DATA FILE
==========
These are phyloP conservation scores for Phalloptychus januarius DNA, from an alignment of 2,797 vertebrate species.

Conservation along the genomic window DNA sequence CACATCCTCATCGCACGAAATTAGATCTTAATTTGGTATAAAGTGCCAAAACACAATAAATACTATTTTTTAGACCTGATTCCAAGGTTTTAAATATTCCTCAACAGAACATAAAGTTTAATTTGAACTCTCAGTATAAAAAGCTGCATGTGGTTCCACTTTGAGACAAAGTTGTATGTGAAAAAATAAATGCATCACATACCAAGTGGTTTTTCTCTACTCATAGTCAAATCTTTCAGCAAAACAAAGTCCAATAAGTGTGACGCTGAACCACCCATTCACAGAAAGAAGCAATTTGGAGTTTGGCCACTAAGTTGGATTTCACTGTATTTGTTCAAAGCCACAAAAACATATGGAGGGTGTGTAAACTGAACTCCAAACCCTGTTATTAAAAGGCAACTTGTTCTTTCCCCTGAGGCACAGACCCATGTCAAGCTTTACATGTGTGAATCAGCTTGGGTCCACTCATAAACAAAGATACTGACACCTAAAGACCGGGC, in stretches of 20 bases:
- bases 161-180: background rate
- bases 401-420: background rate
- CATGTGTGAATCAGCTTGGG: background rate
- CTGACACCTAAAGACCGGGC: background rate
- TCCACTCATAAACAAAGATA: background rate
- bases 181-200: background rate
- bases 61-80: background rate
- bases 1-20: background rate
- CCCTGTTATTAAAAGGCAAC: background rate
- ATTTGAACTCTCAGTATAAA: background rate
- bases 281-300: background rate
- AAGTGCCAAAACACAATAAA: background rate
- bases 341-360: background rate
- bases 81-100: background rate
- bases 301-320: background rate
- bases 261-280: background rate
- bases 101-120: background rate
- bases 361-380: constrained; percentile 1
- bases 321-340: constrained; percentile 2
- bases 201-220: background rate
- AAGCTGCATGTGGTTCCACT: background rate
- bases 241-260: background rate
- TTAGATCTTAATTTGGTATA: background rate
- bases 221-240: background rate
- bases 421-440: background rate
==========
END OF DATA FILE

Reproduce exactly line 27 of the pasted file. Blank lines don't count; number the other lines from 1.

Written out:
- bases 421-440: background rate